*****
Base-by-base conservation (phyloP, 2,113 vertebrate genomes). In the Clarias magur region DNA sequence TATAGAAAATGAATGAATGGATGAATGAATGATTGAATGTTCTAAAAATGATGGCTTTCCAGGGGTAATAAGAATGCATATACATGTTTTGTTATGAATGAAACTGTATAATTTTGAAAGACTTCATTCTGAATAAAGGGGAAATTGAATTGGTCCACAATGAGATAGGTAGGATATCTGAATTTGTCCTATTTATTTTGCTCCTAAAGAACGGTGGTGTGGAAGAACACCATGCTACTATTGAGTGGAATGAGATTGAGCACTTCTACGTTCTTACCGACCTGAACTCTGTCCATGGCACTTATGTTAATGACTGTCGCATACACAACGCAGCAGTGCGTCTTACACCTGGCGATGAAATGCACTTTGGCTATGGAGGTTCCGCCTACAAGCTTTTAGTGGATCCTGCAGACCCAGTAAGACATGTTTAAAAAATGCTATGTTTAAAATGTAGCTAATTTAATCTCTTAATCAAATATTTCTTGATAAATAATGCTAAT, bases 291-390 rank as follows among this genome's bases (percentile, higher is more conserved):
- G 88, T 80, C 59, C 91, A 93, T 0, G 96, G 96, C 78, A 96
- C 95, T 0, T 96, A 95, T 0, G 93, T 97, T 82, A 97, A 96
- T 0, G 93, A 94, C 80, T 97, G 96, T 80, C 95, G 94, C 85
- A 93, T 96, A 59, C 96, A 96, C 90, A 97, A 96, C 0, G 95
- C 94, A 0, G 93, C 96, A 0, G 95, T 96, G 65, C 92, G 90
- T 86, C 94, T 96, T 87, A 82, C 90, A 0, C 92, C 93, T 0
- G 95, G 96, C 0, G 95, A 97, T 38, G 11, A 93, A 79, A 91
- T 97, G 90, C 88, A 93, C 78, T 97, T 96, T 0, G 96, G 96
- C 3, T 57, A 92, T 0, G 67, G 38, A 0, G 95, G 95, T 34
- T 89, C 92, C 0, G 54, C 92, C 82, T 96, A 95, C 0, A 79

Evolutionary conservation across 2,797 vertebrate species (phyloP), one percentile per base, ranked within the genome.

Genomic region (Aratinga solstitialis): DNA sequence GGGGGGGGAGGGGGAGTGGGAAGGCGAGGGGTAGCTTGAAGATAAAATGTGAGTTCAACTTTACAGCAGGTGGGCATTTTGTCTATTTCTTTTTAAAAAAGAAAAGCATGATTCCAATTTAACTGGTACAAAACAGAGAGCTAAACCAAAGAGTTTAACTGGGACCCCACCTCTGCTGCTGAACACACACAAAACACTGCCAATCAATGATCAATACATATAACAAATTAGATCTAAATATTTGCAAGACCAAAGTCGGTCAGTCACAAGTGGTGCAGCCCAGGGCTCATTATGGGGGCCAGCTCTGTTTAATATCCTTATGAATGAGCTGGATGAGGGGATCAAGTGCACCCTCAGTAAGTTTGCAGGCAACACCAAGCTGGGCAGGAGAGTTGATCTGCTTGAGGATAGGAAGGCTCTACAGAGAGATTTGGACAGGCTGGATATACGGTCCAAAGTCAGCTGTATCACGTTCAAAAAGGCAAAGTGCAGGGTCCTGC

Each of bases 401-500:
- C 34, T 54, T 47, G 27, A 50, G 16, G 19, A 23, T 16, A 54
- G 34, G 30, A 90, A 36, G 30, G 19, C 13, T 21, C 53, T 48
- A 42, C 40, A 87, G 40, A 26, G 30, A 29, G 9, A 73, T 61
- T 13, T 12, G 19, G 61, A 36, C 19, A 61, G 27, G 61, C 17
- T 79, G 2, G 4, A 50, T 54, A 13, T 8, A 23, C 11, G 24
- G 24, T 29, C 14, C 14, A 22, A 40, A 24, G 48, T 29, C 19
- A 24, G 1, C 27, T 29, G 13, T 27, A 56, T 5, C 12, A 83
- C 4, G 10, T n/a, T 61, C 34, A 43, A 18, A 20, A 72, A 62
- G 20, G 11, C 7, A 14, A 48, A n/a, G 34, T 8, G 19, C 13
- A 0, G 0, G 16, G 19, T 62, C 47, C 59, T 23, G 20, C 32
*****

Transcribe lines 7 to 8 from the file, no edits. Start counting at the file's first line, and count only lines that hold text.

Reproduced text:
- T 86, C 94, T 96, T 87, A 82, C 90, A 0, C 92, C 93, T 0
- G 95, G 96, C 0, G 95, A 97, T 38, G 11, A 93, A 79, A 91